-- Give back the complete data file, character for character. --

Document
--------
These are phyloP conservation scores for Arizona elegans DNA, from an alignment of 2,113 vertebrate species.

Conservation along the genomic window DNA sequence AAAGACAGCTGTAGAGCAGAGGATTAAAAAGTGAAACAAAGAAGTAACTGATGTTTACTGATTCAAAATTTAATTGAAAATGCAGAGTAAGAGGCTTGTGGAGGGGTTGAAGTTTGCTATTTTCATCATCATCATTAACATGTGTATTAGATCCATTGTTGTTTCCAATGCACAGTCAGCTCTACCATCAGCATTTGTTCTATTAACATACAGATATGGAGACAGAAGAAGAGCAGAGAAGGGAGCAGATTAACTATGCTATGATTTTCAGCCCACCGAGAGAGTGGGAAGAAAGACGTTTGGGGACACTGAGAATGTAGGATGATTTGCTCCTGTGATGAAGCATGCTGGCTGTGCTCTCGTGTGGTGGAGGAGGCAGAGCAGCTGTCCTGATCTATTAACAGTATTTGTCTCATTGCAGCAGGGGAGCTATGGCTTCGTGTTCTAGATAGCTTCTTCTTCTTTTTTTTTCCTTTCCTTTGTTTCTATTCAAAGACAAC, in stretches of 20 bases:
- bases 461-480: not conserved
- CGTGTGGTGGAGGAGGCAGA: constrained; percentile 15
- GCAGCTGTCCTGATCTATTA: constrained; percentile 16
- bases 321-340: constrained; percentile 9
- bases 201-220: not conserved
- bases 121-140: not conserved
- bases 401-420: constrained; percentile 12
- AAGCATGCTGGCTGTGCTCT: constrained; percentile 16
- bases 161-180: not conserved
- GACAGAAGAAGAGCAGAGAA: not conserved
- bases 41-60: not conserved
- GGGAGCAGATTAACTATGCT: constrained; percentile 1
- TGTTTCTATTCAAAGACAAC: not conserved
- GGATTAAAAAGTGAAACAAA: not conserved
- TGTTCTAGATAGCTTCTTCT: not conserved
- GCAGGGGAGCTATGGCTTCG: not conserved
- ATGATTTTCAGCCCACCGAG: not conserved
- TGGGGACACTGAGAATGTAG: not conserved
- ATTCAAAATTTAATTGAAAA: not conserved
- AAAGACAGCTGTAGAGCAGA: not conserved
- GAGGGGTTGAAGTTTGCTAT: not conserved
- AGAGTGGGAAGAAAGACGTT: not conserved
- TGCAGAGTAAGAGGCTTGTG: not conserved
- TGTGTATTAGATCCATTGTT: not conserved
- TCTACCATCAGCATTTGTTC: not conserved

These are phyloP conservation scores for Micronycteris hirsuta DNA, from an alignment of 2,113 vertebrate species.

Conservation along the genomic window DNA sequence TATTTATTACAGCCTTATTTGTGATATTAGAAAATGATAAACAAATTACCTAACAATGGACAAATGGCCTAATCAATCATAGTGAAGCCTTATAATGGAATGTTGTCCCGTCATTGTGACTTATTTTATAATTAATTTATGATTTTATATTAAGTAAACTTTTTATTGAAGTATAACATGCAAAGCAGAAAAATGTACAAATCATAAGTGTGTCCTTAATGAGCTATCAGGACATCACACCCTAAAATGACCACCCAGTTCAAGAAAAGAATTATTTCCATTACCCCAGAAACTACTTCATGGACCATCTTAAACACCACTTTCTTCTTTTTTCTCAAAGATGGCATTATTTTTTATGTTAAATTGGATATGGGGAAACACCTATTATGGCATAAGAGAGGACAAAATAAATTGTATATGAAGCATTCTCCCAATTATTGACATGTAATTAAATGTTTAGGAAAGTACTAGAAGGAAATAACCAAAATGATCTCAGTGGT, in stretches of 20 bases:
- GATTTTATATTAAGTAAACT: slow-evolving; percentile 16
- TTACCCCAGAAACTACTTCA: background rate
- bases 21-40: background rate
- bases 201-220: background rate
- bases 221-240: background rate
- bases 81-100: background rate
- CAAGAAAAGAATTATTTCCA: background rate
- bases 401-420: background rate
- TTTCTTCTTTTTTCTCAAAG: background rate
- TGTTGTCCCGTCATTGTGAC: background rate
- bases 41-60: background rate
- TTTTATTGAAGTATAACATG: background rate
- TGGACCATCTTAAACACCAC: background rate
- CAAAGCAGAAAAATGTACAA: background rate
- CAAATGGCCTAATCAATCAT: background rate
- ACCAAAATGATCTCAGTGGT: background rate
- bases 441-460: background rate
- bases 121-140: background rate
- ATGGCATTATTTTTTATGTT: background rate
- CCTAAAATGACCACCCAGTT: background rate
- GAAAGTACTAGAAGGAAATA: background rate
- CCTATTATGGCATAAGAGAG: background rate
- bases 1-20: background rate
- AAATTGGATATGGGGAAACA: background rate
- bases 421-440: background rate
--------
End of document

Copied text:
These are phyloP conservation scores for Arizona elegans DNA, from an alignment of 2,113 vertebrate species.

Conservation along the genomic window DNA sequence AAAGACAGCTGTAGAGCAGAGGATTAAAAAGTGAAACAAAGAAGTAACTGATGTTTACTGATTCAAAATTTAATTGAAAATGCAGAGTAAGAGGCTTGTGGAGGGGTTGAAGTTTGCTATTTTCATCATCATCATTAACATGTGTATTAGATCCATTGTTGTTTCCAATGCACAGTCAGCTCTACCATCAGCATTTGTTCTATTAACATACAGATATGGAGACAGAAGAAGAGCAGAGAAGGGAGCAGATTAACTATGCTATGATTTTCAGCCCACCGAGAGAGTGGGAAGAAAGACGTTTGGGGACACTGAGAATGTAGGATGATTTGCTCCTGTGATGAAGCATGCTGGCTGTGCTCTCGTGTGGTGGAGGAGGCAGAGCAGCTGTCCTGATCTATTAACAGTATTTGTCTCATTGCAGCAGGGGAGCTATGGCTTCGTGTTCTAGATAGCTTCTTCTTCTTTTTTTTTCCTTTCCTTTGTTTCTATTCAAAGACAAC, in stretches of 20 bases:
- bases 461-480: not conserved
- CGTGTGGTGGAGGAGGCAGA: constrained; percentile 15
- GCAGCTGTCCTGATCTATTA: constrained; percentile 16
- bases 321-340: constrained; percentile 9
- bases 201-220: not conserved
- bases 121-140: not conserved
- bases 401-420: constrained; percentile 12
- AAGCATGCTGGCTGTGCTCT: constrained; percentile 16
- bases 161-180: not conserved
- GACAGAAGAAGAGCAGAGAA: not conserved
- bases 41-60: not conserved
- GGGAGCAGATTAACTATGCT: constrained; percentile 1
- TGTTTCTATTCAAAGACAAC: not conserved
- GGATTAAAAAGTGAAACAAA: not conserved
- TGTTCTAGATAGCTTCTTCT: not conserved
- GCAGGGGAGCTATGGCTTCG: not conserved
- ATGATTTTCAGCCCACCGAG: not conserved
- TGGGGACACTGAGAATGTAG: not conserved
- ATTCAAAATTTAATTGAAAA: not conserved
- AAAGACAGCTGTAGAGCAGA: not conserved
- GAGGGGTTGAAGTTTGCTAT: not conserved
- AGAGTGGGAAGAAAGACGTT: not conserved
- TGCAGAGTAAGAGGCTTGTG: not conserved
- TGTGTATTAGATCCATTGTT: not conserved
- TCTACCATCAGCATTTGTTC: not conserved

These are phyloP conservation scores for Micronycteris hirsuta DNA, from an alignment of 2,113 vertebrate species.

Conservation along the genomic window DNA sequence TATTTATTACAGCCTTATTTGTGATATTAGAAAATGATAAACAAATTACCTAACAATGGACAAATGGCCTAATCAATCATAGTGAAGCCTTATAATGGAATGTTGTCCCGTCATTGTGACTTATTTTATAATTAATTTATGATTTTATATTAAGTAAACTTTTTATTGAAGTATAACATGCAAAGCAGAAAAATGTACAAATCATAAGTGTGTCCTTAATGAGCTATCAGGACATCACACCCTAAAATGACCACCCAGTTCAAGAAAAGAATTATTTCCATTACCCCAGAAACTACTTCATGGACCATCTTAAACACCACTTTCTTCTTTTTTCTCAAAGATGGCATTATTTTTTATGTTAAATTGGATATGGGGAAACACCTATTATGGCATAAGAGAGGACAAAATAAATTGTATATGAAGCATTCTCCCAATTATTGACATGTAATTAAATGTTTAGGAAAGTACTAGAAGGAAATAACCAAAATGATCTCAGTGGT, in stretches of 20 bases:
- GATTTTATATTAAGTAAACT: slow-evolving; percentile 16
- TTACCCCAGAAACTACTTCA: background rate
- bases 21-40: background rate
- bases 201-220: background rate
- bases 221-240: background rate
- bases 81-100: background rate
- CAAGAAAAGAATTATTTCCA: background rate
- bases 401-420: background rate
- TTTCTTCTTTTTTCTCAAAG: background rate
- TGTTGTCCCGTCATTGTGAC: background rate
- bases 41-60: background rate
- TTTTATTGAAGTATAACATG: background rate
- TGGACCATCTTAAACACCAC: background rate
- CAAAGCAGAAAAATGTACAA: background rate
- CAAATGGCCTAATCAATCAT: background rate
- ACCAAAATGATCTCAGTGGT: background rate
- bases 441-460: background rate
- bases 121-140: background rate
- ATGGCATTATTTTTTATGTT: background rate
- CCTAAAATGACCACCCAGTT: background rate
- GAAAGTACTAGAAGGAAATA: background rate
- CCTATTATGGCATAAGAGAG: background rate
- bases 1-20: background rate
- AAATTGGATATGGGGAAACA: background rate
- bases 421-440: background rate